Here And Now

Written by: PP on 24/12/2011 01:21:26

The cynic in me can't ignore the fact that "Here And Now", the seventh studio album by Canadian mega rockers Nickelback, was released in late November just in time for the sales boom that is Christmas in order to maximize the amount of revenue for the label. It's a carefully calculated cash-grab for the label to make sure the record ends up gift-wrapped underneath as many a Christmas tree as possible, which I guess is just a good business decision in the end. But if you came here looking for the mega singles in the vein of "How You Remind Me" and "Photograph", you may be sorely disappointed.

While singer Chad Kroeger still sounds unmistakably like Chad Kroeger, the rest of the band has changed. Yes, there are still instances of formulaic Nickelback rock delivered exactly in the same way as you remember from "Dark Horse", "All The Right Reasons", "The Long Road" and even albums before that -- the pop rock songs disguised as post-grunge influenced alternative rock tracks -- but these are in the minority on the record. Instead, we see Nickelback restore a bit of artistic integrity by delivering a record that's way more aggressive than its predecessors. It's more hard-hitting and more direct with a ton of dirty rock'n'roll and groove fused into their tracks. There are even slick guitar solos on the record that screech and swirl in a way you most certainly haven't heard a mainstream rock band do before whose name isn't Foo Fighters. Yes, you heard me right. There are solos on a Nickelback record. Good ones, even. Add in the fact that the songs are also faster and have a heavier distortion than in the past, and this might be the first time in a decade that we hear Nickelback stray away from their tried-and-tested formula.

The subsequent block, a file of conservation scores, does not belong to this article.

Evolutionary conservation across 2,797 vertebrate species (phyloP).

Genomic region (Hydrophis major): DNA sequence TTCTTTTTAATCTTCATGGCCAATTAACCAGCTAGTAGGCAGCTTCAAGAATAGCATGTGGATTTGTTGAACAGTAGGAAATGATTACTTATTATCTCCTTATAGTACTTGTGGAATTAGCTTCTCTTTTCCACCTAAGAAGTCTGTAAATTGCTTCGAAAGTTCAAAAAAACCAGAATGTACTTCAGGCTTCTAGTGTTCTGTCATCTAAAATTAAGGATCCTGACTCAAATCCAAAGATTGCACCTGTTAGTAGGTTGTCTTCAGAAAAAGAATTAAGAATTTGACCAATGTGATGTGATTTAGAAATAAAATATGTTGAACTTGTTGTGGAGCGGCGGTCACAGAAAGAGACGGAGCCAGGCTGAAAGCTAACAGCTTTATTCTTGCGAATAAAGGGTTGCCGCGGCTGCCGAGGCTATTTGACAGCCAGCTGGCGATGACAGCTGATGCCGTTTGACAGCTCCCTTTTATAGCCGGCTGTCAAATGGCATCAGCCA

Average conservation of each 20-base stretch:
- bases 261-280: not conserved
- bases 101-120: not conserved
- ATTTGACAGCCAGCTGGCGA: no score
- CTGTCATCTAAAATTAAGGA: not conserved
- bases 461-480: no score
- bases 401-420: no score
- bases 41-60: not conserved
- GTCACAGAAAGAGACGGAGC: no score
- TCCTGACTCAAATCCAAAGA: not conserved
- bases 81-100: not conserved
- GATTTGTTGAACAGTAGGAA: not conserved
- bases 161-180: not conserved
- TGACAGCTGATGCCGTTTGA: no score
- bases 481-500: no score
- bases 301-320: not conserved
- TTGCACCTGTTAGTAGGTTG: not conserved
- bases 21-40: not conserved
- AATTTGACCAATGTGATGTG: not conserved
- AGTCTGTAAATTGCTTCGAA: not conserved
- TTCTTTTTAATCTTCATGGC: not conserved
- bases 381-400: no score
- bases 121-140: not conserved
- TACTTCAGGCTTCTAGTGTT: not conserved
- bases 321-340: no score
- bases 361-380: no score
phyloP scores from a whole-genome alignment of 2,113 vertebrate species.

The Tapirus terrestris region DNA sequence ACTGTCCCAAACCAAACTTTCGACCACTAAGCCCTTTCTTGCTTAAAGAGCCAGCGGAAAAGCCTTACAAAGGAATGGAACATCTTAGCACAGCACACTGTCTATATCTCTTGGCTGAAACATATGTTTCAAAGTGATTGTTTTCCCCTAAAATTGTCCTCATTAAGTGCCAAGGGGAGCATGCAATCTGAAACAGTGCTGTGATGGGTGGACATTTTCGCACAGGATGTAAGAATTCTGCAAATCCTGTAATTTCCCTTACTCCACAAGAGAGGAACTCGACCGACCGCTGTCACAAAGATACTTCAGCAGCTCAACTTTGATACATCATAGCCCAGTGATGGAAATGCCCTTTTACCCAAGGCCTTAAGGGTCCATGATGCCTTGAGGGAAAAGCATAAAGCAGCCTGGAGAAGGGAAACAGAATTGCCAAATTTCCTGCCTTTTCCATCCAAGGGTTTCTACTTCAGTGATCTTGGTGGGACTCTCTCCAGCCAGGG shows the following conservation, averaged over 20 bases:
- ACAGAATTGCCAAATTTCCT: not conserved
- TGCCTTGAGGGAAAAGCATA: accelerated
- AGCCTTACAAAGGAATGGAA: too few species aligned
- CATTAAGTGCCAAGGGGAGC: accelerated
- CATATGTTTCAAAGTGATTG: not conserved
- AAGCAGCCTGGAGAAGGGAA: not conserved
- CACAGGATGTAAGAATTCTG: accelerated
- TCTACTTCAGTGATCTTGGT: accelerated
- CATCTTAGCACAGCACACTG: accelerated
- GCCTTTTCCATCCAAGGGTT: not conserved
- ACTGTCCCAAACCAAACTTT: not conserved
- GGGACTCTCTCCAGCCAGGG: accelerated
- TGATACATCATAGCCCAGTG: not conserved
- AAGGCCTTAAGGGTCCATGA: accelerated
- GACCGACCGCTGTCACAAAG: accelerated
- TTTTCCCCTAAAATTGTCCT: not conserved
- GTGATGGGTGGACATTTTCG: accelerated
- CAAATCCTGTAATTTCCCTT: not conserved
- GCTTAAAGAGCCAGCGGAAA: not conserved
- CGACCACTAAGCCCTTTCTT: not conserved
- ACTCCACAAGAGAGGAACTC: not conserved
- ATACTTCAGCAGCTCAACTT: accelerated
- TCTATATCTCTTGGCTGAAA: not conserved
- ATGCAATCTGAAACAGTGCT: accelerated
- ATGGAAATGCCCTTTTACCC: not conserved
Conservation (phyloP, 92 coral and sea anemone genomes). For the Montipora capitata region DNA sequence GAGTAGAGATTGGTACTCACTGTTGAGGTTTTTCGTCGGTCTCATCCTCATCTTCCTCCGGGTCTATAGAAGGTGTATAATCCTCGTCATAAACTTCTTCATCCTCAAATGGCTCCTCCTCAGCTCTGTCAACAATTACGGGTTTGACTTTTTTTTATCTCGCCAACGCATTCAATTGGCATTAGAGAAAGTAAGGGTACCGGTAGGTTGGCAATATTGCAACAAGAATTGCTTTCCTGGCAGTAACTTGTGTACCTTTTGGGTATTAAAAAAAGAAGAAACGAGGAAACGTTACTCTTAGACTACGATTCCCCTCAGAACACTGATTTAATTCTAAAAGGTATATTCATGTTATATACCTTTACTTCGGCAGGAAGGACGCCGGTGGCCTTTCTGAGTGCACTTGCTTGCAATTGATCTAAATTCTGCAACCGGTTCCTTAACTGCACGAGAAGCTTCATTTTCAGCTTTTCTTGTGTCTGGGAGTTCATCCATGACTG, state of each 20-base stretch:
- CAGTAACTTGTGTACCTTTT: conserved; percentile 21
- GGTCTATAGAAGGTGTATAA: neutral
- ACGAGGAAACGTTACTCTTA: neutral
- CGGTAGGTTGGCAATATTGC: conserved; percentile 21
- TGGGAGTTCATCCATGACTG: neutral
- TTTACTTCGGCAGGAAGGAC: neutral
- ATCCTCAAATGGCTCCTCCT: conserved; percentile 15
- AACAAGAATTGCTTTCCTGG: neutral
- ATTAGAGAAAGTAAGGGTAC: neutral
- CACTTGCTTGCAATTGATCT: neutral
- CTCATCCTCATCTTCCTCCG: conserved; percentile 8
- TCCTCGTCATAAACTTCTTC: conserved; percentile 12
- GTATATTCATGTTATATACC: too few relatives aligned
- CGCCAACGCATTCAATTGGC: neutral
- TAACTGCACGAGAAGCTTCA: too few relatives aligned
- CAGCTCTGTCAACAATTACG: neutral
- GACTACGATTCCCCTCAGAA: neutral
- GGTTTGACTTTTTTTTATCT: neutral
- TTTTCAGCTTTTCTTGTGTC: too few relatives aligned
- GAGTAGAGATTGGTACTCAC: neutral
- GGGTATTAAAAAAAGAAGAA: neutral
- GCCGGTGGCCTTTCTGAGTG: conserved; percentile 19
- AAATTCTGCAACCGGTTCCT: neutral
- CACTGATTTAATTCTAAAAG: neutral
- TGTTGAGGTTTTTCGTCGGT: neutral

So that begs the question to be asked: is Nickelback now a band worth considering for critical acclaim? I'm of the opinion they've always had some good, catchy mainstream rock; I love me some good megahit-laden Nickelback from time to time regardless of the stigma that statement carries. But I honestly still can't sign onto the acclaim part. Just like their last three albums, Nickelback delivers four, maybe five absolutely huge anthems with stadium-filling capacity (see: "Lullaby", "Bottoms Up", "Holding On To Heaven", "Trying Not To Love You"). But they also stick an awful lot of filler material in between. Once the first half of the album is over, Nickelback regresses back to their critically loathed self, writing songs that are decent, but ones you'll never repeat-play unless they come on by accident.

So while "Here And Now" takes some chances by modifying from the core Nickelback sound, it fails to tackle their fundamental problem: consistency. Writing an album's worth of good songs seems a larger-than-life task for the band in 2011, as it has done ever since 2001's excellent "Silver Side Up". I suspect the band are saving their hit-singles to spread them out on multiple albums to make a lot of money, which is a good way to prolong their career, but it's not going to earn the band any credit in critical reviews such as this one.


Download: Bottoms Up, Trying Not To Love You, Holding On To Heaven
For the fans of: Daughtry, Theory Of A Deadman, Hinder
Listen: Myspace

Release date 21.11.2011
Roadrunner Records

Related Items | How we score?
comments powered by Disqus


© Copyright MMXXI